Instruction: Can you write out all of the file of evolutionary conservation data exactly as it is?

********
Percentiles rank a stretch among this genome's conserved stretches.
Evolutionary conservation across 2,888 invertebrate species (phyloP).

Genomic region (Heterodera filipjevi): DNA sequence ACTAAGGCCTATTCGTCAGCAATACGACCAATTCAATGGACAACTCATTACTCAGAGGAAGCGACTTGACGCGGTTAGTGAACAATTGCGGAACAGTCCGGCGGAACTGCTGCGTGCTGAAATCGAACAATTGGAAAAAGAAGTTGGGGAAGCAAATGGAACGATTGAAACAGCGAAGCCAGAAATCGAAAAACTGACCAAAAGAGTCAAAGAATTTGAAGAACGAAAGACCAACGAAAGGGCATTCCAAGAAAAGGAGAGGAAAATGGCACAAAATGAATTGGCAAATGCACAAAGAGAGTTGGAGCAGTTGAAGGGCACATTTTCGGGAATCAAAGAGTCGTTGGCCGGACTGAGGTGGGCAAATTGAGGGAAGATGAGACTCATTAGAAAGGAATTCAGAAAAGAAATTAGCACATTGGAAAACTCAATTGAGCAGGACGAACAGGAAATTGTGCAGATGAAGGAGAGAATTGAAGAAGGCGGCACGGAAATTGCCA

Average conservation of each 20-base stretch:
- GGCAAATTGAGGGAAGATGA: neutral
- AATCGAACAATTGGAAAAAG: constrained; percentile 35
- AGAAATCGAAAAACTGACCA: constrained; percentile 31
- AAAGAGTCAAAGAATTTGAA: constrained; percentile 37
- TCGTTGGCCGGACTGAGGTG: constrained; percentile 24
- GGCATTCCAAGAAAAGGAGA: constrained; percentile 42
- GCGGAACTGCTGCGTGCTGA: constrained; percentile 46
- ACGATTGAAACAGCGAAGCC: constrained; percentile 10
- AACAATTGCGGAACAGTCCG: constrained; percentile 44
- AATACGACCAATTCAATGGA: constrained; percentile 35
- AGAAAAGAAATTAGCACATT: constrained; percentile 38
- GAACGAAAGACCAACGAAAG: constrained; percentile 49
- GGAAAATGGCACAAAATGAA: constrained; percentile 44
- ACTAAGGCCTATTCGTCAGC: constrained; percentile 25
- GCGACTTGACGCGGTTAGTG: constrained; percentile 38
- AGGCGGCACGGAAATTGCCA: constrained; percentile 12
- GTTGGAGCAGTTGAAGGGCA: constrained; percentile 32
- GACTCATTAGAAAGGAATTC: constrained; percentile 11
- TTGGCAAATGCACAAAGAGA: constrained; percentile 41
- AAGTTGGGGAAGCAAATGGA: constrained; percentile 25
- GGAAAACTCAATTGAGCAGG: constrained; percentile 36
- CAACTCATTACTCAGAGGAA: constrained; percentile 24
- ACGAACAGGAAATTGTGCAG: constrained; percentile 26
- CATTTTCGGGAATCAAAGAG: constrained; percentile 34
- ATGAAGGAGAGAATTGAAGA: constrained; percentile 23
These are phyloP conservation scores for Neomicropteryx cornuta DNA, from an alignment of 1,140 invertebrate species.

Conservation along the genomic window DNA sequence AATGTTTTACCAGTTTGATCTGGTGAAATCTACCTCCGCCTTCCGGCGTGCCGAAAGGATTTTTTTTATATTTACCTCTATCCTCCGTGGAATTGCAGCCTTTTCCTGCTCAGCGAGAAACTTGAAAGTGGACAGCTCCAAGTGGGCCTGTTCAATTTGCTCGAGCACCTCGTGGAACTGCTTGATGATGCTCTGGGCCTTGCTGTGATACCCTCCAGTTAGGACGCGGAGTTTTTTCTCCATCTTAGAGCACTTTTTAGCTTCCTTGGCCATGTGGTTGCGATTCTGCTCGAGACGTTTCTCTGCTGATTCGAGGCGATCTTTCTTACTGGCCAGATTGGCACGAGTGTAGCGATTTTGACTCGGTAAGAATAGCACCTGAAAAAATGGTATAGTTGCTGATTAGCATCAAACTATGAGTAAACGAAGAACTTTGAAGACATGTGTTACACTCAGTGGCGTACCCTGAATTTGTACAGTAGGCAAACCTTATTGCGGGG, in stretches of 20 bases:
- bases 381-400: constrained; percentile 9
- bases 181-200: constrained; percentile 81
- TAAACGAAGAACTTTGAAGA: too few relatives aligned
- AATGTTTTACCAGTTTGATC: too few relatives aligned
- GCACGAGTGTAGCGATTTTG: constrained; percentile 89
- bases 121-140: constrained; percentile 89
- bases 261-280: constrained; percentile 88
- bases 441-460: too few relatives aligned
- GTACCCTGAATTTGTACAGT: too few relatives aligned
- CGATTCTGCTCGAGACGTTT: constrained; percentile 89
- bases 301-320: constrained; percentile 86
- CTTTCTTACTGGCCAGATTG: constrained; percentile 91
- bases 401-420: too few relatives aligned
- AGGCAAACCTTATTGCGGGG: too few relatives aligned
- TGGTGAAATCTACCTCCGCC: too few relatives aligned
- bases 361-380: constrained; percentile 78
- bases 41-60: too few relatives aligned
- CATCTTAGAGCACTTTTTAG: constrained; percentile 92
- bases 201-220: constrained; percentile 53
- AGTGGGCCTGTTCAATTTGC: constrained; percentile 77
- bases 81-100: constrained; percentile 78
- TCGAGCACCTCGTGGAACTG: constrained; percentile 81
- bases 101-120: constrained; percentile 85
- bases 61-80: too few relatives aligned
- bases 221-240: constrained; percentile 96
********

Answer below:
Percentiles rank a stretch among this genome's conserved stretches.
Evolutionary conservation across 2,888 invertebrate species (phyloP).

Genomic region (Heterodera filipjevi): DNA sequence ACTAAGGCCTATTCGTCAGCAATACGACCAATTCAATGGACAACTCATTACTCAGAGGAAGCGACTTGACGCGGTTAGTGAACAATTGCGGAACAGTCCGGCGGAACTGCTGCGTGCTGAAATCGAACAATTGGAAAAAGAAGTTGGGGAAGCAAATGGAACGATTGAAACAGCGAAGCCAGAAATCGAAAAACTGACCAAAAGAGTCAAAGAATTTGAAGAACGAAAGACCAACGAAAGGGCATTCCAAGAAAAGGAGAGGAAAATGGCACAAAATGAATTGGCAAATGCACAAAGAGAGTTGGAGCAGTTGAAGGGCACATTTTCGGGAATCAAAGAGTCGTTGGCCGGACTGAGGTGGGCAAATTGAGGGAAGATGAGACTCATTAGAAAGGAATTCAGAAAAGAAATTAGCACATTGGAAAACTCAATTGAGCAGGACGAACAGGAAATTGTGCAGATGAAGGAGAGAATTGAAGAAGGCGGCACGGAAATTGCCA

Average conservation of each 20-base stretch:
- GGCAAATTGAGGGAAGATGA: neutral
- AATCGAACAATTGGAAAAAG: constrained; percentile 35
- AGAAATCGAAAAACTGACCA: constrained; percentile 31
- AAAGAGTCAAAGAATTTGAA: constrained; percentile 37
- TCGTTGGCCGGACTGAGGTG: constrained; percentile 24
- GGCATTCCAAGAAAAGGAGA: constrained; percentile 42
- GCGGAACTGCTGCGTGCTGA: constrained; percentile 46
- ACGATTGAAACAGCGAAGCC: constrained; percentile 10
- AACAATTGCGGAACAGTCCG: constrained; percentile 44
- AATACGACCAATTCAATGGA: constrained; percentile 35
- AGAAAAGAAATTAGCACATT: constrained; percentile 38
- GAACGAAAGACCAACGAAAG: constrained; percentile 49
- GGAAAATGGCACAAAATGAA: constrained; percentile 44
- ACTAAGGCCTATTCGTCAGC: constrained; percentile 25
- GCGACTTGACGCGGTTAGTG: constrained; percentile 38
- AGGCGGCACGGAAATTGCCA: constrained; percentile 12
- GTTGGAGCAGTTGAAGGGCA: constrained; percentile 32
- GACTCATTAGAAAGGAATTC: constrained; percentile 11
- TTGGCAAATGCACAAAGAGA: constrained; percentile 41
- AAGTTGGGGAAGCAAATGGA: constrained; percentile 25
- GGAAAACTCAATTGAGCAGG: constrained; percentile 36
- CAACTCATTACTCAGAGGAA: constrained; percentile 24
- ACGAACAGGAAATTGTGCAG: constrained; percentile 26
- CATTTTCGGGAATCAAAGAG: constrained; percentile 34
- ATGAAGGAGAGAATTGAAGA: constrained; percentile 23
These are phyloP conservation scores for Neomicropteryx cornuta DNA, from an alignment of 1,140 invertebrate species.

Conservation along the genomic window DNA sequence AATGTTTTACCAGTTTGATCTGGTGAAATCTACCTCCGCCTTCCGGCGTGCCGAAAGGATTTTTTTTATATTTACCTCTATCCTCCGTGGAATTGCAGCCTTTTCCTGCTCAGCGAGAAACTTGAAAGTGGACAGCTCCAAGTGGGCCTGTTCAATTTGCTCGAGCACCTCGTGGAACTGCTTGATGATGCTCTGGGCCTTGCTGTGATACCCTCCAGTTAGGACGCGGAGTTTTTTCTCCATCTTAGAGCACTTTTTAGCTTCCTTGGCCATGTGGTTGCGATTCTGCTCGAGACGTTTCTCTGCTGATTCGAGGCGATCTTTCTTACTGGCCAGATTGGCACGAGTGTAGCGATTTTGACTCGGTAAGAATAGCACCTGAAAAAATGGTATAGTTGCTGATTAGCATCAAACTATGAGTAAACGAAGAACTTTGAAGACATGTGTTACACTCAGTGGCGTACCCTGAATTTGTACAGTAGGCAAACCTTATTGCGGGG, in stretches of 20 bases:
- bases 381-400: constrained; percentile 9
- bases 181-200: constrained; percentile 81
- TAAACGAAGAACTTTGAAGA: too few relatives aligned
- AATGTTTTACCAGTTTGATC: too few relatives aligned
- GCACGAGTGTAGCGATTTTG: constrained; percentile 89
- bases 121-140: constrained; percentile 89
- bases 261-280: constrained; percentile 88
- bases 441-460: too few relatives aligned
- GTACCCTGAATTTGTACAGT: too few relatives aligned
- CGATTCTGCTCGAGACGTTT: constrained; percentile 89
- bases 301-320: constrained; percentile 86
- CTTTCTTACTGGCCAGATTG: constrained; percentile 91
- bases 401-420: too few relatives aligned
- AGGCAAACCTTATTGCGGGG: too few relatives aligned
- TGGTGAAATCTACCTCCGCC: too few relatives aligned
- bases 361-380: constrained; percentile 78
- bases 41-60: too few relatives aligned
- CATCTTAGAGCACTTTTTAG: constrained; percentile 92
- bases 201-220: constrained; percentile 53
- AGTGGGCCTGTTCAATTTGC: constrained; percentile 77
- bases 81-100: constrained; percentile 78
- TCGAGCACCTCGTGGAACTG: constrained; percentile 81
- bases 101-120: constrained; percentile 85
- bases 61-80: too few relatives aligned
- bases 221-240: constrained; percentile 96